Gillian Slovo - Black Orchids
Evelyn wishes to be ‘rescued from the boredom of her life’ and it’s in Emil, the beneficiary of a rich Ceylon family, that she finds her non-white knight in shining armour. What seems like an exotic fairy tale in 40s Ceylon, however, is an altogether bleaker picture of rationed 50s Britain, where their wealth – and Emil’s skin colour – put the family at odds with society.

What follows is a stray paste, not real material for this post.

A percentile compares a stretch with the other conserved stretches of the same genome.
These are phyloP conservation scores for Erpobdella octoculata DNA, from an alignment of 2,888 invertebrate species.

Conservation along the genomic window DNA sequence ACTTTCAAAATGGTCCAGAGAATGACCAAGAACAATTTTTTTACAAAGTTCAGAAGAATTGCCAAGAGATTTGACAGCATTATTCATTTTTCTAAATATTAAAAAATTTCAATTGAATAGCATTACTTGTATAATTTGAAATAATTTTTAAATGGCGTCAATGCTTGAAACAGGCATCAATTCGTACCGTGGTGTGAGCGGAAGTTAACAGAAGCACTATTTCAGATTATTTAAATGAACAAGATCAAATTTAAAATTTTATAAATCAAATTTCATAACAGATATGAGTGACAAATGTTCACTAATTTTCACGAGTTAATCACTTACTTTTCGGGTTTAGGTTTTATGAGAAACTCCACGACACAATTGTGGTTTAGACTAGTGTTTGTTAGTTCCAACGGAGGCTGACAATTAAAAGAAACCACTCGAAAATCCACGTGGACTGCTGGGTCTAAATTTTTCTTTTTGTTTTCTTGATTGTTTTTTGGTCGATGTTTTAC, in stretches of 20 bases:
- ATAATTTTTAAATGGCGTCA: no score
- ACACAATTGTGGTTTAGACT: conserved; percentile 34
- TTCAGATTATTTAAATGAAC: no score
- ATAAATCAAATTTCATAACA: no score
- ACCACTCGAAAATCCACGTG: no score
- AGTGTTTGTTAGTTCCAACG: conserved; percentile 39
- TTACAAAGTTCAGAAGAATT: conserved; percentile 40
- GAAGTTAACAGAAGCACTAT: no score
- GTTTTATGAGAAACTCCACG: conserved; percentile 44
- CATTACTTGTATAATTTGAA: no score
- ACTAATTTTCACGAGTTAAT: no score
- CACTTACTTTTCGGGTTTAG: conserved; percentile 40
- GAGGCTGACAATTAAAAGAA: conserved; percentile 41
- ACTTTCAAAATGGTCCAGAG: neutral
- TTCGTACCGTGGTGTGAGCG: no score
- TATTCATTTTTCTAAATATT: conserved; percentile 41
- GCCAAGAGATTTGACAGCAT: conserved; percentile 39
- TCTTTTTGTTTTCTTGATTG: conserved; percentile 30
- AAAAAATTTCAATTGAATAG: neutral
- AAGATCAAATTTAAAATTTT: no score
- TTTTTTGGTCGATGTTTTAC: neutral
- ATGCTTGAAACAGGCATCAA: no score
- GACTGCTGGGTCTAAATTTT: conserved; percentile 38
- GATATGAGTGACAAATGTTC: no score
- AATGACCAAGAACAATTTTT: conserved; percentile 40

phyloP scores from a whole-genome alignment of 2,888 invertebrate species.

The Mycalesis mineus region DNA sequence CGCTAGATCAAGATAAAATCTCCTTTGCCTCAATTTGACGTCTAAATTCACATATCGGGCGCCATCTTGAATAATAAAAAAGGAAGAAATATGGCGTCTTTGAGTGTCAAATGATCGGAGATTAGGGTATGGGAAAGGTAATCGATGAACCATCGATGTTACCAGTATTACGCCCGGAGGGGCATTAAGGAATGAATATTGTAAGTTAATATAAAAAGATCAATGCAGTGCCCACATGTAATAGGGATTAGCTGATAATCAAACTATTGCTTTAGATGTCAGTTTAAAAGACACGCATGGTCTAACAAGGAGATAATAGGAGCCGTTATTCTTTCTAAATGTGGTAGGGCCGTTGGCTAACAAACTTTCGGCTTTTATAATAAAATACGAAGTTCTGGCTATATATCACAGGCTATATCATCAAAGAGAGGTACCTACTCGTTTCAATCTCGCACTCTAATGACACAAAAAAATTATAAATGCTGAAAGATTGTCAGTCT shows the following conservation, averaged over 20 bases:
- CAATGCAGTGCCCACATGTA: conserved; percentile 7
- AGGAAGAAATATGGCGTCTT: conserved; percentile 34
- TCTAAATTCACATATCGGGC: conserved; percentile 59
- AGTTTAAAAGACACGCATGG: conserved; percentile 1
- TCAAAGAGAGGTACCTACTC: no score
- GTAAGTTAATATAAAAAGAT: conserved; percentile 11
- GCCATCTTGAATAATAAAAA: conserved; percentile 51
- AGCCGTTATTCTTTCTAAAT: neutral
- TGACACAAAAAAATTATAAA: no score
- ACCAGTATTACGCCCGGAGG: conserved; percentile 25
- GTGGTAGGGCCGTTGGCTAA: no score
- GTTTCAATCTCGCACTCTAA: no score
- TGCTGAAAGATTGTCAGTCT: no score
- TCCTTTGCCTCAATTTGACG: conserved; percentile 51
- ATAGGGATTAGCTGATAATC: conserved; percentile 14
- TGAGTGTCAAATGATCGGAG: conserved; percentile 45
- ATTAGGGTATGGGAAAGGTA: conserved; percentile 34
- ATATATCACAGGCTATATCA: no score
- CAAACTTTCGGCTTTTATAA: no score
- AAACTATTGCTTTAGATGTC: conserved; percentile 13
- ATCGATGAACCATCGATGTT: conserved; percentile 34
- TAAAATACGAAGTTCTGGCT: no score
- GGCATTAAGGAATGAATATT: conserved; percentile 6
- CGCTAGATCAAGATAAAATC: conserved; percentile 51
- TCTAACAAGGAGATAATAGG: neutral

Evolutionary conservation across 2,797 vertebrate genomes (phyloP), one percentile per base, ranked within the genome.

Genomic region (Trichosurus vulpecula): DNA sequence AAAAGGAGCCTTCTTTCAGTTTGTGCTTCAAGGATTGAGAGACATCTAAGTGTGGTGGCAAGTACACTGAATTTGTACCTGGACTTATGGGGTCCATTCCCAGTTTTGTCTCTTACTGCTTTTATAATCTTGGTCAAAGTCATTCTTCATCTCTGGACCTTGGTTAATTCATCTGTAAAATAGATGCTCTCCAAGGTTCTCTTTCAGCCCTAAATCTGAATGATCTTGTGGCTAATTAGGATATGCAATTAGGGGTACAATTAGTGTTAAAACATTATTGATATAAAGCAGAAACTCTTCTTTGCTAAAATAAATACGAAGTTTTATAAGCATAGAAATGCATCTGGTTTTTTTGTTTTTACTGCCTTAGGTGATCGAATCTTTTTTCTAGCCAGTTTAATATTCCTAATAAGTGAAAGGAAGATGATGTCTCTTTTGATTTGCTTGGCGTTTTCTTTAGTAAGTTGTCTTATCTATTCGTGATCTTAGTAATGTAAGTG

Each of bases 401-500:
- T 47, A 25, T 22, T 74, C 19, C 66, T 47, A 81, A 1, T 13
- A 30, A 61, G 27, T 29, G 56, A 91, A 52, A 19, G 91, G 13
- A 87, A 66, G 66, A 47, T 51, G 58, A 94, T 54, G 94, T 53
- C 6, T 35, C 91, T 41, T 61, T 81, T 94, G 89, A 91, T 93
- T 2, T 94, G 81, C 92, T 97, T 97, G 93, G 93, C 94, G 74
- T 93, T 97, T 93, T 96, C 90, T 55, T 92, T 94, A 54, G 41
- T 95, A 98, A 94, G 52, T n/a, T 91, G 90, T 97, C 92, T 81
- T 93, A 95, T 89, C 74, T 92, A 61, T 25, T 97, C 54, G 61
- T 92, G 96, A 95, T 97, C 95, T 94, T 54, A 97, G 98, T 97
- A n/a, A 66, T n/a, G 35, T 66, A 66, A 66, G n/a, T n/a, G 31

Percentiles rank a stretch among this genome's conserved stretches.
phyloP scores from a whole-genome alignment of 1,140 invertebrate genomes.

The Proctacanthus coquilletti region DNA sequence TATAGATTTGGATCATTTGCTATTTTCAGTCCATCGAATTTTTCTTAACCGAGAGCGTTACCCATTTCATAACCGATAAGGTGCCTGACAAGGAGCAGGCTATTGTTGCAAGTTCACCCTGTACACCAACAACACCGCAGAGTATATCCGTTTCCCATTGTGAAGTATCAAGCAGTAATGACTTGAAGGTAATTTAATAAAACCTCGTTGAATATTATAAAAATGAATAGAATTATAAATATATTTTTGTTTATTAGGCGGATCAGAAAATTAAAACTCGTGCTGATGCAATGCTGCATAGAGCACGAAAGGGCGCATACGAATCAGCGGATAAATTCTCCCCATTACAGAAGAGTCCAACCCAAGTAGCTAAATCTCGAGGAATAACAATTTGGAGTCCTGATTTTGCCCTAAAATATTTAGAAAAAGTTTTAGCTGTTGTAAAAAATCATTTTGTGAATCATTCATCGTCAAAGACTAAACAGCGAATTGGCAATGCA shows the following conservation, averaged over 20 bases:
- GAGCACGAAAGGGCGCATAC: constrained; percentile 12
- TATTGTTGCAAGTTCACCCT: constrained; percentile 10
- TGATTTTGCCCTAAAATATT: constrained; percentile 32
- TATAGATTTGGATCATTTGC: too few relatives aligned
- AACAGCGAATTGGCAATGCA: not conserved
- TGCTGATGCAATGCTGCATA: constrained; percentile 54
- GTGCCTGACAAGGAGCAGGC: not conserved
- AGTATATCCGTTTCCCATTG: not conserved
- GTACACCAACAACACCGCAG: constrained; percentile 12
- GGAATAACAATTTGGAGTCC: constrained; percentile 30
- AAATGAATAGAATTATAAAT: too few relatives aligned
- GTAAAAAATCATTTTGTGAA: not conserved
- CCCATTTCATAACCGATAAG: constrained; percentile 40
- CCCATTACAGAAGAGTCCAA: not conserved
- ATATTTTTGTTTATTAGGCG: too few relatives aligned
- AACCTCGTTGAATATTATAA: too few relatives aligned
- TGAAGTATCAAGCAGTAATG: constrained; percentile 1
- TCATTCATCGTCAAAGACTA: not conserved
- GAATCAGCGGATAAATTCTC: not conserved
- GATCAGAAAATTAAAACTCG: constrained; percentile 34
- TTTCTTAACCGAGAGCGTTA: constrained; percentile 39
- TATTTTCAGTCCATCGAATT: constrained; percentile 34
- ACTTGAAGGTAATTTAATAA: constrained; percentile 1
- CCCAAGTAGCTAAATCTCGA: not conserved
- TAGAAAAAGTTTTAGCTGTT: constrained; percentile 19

Although described as the quintessential English rose, there is little attractive about Evelyn’s character and her skewed romanticism often conveys charmless naiveté. This becomes yet more unappealing when the topic of racism is eclipsed by Evelyn’s own aggrieved sense of belonging.
Maybe it’s best to conform after all, is the confused message from Gillian Slovo, as the narrative winds aimlessly into the 70s and fixes on the equally vacuous first born, Milton. Slovo’s descriptions of Sri Lanka at least make Black Orchids a pretty flower, but one with no real depth.
Black Orchids is published by Virago